Palsgraf V. Long Island Railroad

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Helen Palsgraf was standing on a Long Island Rail Road (LIRR) platform in New York City, waiting for a train to take her and her two daughters. While she was waiting for her train, another train pulled in, and two passengers came running across the platform to catch it. One of the passengers was carrying a package under his arm. The train began leaving the platform, and two LIRR employees (one on the train, one on the ground) attempted to help the passengers get on board while the train was moving. As they pulled the passengers onto the train, the package fell to the platform.

Unbeknownst to the railroad workers, the package contained fireworks. The men were on their way to a celebration in Queens, and had brought several rockets with them to light up. As soon as the package hit the ground, it exploded. The explosion could be heard several blocks away; a stampede erupted on the crowded platform as people began running.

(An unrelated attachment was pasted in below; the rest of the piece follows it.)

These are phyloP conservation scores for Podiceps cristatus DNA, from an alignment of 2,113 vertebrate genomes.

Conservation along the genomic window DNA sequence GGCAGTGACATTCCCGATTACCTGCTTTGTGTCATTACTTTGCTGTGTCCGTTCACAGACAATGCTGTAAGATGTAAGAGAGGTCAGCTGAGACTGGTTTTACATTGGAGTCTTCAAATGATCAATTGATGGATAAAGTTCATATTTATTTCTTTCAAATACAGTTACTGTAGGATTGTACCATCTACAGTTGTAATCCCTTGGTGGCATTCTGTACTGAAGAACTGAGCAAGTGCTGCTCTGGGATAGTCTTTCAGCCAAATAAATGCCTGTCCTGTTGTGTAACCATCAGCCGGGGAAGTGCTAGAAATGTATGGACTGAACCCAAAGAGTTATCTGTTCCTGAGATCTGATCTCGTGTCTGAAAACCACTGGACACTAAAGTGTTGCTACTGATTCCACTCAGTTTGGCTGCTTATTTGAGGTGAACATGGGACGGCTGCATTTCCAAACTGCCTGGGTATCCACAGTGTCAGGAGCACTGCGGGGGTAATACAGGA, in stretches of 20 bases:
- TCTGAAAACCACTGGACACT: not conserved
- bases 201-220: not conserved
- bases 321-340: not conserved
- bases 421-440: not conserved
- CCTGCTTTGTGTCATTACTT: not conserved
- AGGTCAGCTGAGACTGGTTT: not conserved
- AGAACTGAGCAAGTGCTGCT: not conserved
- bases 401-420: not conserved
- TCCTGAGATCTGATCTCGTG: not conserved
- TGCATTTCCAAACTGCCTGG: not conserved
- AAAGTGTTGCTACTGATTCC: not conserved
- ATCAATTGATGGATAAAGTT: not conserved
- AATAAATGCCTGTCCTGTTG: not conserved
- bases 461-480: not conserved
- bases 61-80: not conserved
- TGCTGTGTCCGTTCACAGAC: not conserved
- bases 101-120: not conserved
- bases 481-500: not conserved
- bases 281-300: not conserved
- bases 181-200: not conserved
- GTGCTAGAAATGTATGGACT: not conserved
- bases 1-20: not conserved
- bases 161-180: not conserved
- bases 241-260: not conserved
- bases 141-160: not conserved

Palsgraf, at the other end of the platform, was not hurt by the explosion itself. Rather, the explosion knocked over a large scale next to Palsgraf, which fell on her and struck her in the arm, hip, and thigh. She was able to walk with great difficulty, but was unable to continue her job as a housekeeper, and began suffering from shock-related symptoms a few days later, including stuttering. Palsgraf prepared the case against the Long Island Railroad. LIRR argued that its employees had not been negligent in the events that led up to Palsgraf's injury. They did not know what was inside the package, and therefore had no reason to be particularly careful about it falling to the ground. In their appellate briefs, Palsgraf and the railroad disagreed over what the employees in question were exactly doing. Palsgraf maintained that they were pushing the passengers onto the train; the railroad said the passengers had jumped on the train, and that the…...

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